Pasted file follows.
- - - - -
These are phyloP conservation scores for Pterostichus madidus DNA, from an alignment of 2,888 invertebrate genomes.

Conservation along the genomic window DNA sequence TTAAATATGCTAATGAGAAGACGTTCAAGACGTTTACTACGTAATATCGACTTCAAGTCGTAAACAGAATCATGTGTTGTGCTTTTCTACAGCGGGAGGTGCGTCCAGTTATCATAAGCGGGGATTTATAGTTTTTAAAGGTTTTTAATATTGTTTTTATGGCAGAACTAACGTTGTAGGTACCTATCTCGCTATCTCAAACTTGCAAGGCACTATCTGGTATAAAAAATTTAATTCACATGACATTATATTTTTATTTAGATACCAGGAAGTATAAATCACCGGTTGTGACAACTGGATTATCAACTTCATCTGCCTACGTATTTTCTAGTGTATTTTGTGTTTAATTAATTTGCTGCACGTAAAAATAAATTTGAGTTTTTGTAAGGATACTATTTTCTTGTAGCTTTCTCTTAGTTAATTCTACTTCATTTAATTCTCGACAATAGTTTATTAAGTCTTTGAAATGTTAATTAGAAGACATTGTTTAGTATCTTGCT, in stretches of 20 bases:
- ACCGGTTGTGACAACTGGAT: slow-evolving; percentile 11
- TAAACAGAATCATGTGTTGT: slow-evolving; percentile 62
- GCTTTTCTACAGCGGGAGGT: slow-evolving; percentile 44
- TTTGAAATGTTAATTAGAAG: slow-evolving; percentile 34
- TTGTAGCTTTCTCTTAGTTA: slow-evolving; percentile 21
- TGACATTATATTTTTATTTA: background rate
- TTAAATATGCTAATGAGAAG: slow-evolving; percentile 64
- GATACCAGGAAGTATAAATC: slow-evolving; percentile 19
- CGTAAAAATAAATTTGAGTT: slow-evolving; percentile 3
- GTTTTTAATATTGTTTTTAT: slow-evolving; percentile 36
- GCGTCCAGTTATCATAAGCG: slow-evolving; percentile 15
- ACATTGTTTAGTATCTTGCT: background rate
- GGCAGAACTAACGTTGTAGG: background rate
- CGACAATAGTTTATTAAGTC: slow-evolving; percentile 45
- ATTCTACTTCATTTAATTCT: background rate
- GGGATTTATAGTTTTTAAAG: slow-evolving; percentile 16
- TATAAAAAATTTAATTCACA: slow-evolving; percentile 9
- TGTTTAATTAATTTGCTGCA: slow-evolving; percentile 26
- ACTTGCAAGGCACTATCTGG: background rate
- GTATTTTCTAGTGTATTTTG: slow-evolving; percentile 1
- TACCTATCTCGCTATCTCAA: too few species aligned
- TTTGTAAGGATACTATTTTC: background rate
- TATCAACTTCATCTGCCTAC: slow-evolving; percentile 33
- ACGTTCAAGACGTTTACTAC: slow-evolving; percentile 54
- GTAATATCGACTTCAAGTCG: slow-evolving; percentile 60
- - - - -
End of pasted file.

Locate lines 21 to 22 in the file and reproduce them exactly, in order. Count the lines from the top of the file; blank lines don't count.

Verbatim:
- ACTTGCAAGGCACTATCTGG: background rate
- GTATTTTCTAGTGTATTTTG: slow-evolving; percentile 1